My foolishness and hunger causes me to lend an ear to my mentors just as they have done for me. Only when I lend my ear to them, they always release and impart an integral part of my future into the atmosphere.

One of my most respected mentor’s favorite sayings is, “Take my hand and be my friend.” Find you a mentor whose spirit says such. Sometimes they might have to be “opinionated” and pierce you to the very core but every reality check that is given is to push you into greatness.

Don’t settle for being a teacher. Be THE teacher. Bring GRIT to the table. Have a suggested solution for the problems that are posed. Don’t be afraid to walk to the beat of your own drum while remembering to respect those around you. It is true, RESPECT goes a long way. Be sure to tell your mentors thank you and not just with your words and gifts.

You are an educator not because anyone forced you into it. I’m sure it was your passion that lit the way. Build your brand. Represent your brand. It will take you places quicker than you could imagine and without hesitation.

Truth is:

  • You were made for this!
  • There’s more fight in you than what you have convinced yourself to believe.
  • You are a phenomenal teacher that does great things.
  • Sometimes people would rather give you a hard time than commend you of your hard work and excellence. It’s okay. Let the hostility build your strength and agility mentally.
  • You are a fundamental part of the puzzle.

We are educators! We laugh together. We cry together. We SUCCEED together!

See you in the next post? Same time right?

A Game of Chance

“I have noticed that even people who claim everything is predestined, and that we can do nothing to change it, look before they cross the road.” -Stephen Hawking

“Wait a minute what is happening?” I was frantic and panicking. The transfer list had unveiled her torch like the statue of liberty proclaiming “Give me your tired, your poor, Your huddled masses yearning to breathe free.”

Teachers were putting their name on the transfer list like it was a scene in the movie Independence Day and I felt like I was Will Smith walking outside to grab my daily newspaper. I knew the list was now available to those seeking to be relocated for one reason or another, but I’m one that minds my own business. I started to hear the whispers and sensed the shifted atmosphere that had set a tone of urgency. Look up! Don’t ignore this! Find out what’s going on crazy.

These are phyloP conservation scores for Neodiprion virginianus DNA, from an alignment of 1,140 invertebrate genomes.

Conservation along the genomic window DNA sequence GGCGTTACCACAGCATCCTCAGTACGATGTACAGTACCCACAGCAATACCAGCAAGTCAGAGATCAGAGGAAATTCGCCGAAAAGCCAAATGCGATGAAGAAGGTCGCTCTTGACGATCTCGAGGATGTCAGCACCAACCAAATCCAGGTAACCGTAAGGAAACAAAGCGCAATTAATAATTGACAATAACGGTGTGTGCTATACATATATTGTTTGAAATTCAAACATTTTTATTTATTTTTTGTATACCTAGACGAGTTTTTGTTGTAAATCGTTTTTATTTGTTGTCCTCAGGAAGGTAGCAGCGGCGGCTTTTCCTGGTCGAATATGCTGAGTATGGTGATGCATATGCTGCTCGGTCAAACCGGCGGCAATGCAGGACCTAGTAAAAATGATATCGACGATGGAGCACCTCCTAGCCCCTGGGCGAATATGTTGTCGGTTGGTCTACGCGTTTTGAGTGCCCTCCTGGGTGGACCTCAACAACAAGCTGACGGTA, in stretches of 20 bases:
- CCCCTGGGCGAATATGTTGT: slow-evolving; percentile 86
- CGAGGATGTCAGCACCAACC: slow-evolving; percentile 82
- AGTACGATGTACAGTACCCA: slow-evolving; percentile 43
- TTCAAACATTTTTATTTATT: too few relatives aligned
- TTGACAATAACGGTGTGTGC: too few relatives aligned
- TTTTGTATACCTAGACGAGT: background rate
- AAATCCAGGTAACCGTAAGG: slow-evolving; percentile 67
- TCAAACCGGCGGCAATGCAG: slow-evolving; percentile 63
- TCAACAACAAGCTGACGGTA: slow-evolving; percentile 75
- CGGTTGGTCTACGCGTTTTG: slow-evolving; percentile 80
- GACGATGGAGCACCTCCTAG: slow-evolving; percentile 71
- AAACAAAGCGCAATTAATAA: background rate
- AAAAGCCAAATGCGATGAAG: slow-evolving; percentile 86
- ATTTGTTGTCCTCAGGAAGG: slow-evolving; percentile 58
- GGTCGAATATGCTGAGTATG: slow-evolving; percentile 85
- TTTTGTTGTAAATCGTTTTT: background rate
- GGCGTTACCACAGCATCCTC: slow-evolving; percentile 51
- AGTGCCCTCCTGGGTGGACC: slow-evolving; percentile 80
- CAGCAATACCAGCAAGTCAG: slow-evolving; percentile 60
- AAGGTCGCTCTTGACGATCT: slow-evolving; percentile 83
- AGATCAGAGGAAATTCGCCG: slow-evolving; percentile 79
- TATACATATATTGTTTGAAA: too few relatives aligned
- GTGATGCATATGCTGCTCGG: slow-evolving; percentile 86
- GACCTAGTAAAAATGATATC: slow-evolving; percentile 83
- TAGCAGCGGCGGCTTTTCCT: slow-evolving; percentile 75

I was almost eight months pregnant trying to manage sixteen students that had a reputation of giving teachers the business when and as needed. I never saw those personalities in my classroom though. Behavior happened more frequent in the absence of my presence. Maybe they pitied the fact that I was their height with an oblong positioned mini me in my gut. Whatever the case, I thank those kiddos for not stressing me anymore than I needed to be. I was already struggling to find a coping mechanism with the fact that I was a control freak that hated to hand my class over to anyone that was not me. I still am actually. Now I had to not only figure out if I was leaving behind enough busy work for the last three weeks of school in preparation of my GREAT escape….maternity leave, but I was also being plagued with finding out why a good percentage of the faculty was packing their things and leaving!

“WE’RE GETTING NEW ADMINISTRATION. (Well duh, one was retiring.)I don’t feel like going through this again. If I’m going to get two new administrators, I want a new setting altogether! And there’s talks of possible state takeover. Who wants to deal with that?” Just a few of the reasons that were floating for people choosing to move on.

But really? That was what the fuss was about? That serious? (Thought the naive newbie.)

At least they could put their name on the transfer list…I guess. I was a new hire that had recently graduated in December. (I just so happened to have received a job offer from the same school I student taught at, lucky me!) Since I was considered an end of year hire and I was soon leaving on maternity leave without earned time. Can you say penalty? I would have to be rehired. I would not receive a contract to sign until summer.

I had the beginning of summer to figure out if I would accept the offer when it came. The problem with that is that I also had to reapply into the district. Imagine my face when principals started calling me out of the wahzoo for job interviews. Wait a minute! Did our new administrator not want me back!

I was happy that I was being sought out but I was aggravated because I so dearly wanted to return! Why did they keep calling? That’s it! I picked up my phone and called the school. “May I speak with an administrator please?” my voice crisp and to the point. “This is she.” I gulped. She sounded so sweet and pleasant. There’s no way she didn’t want me to continue my stead or did she? “Yes this is Mrs. Straughter. Unfortunately I left on maternity leave before having an opportunity to meet you. I was told that I could potentially return to my position for the upcoming school year but I have received countless calls from other schools that I’ll only be interested in if I no longer have my position here.”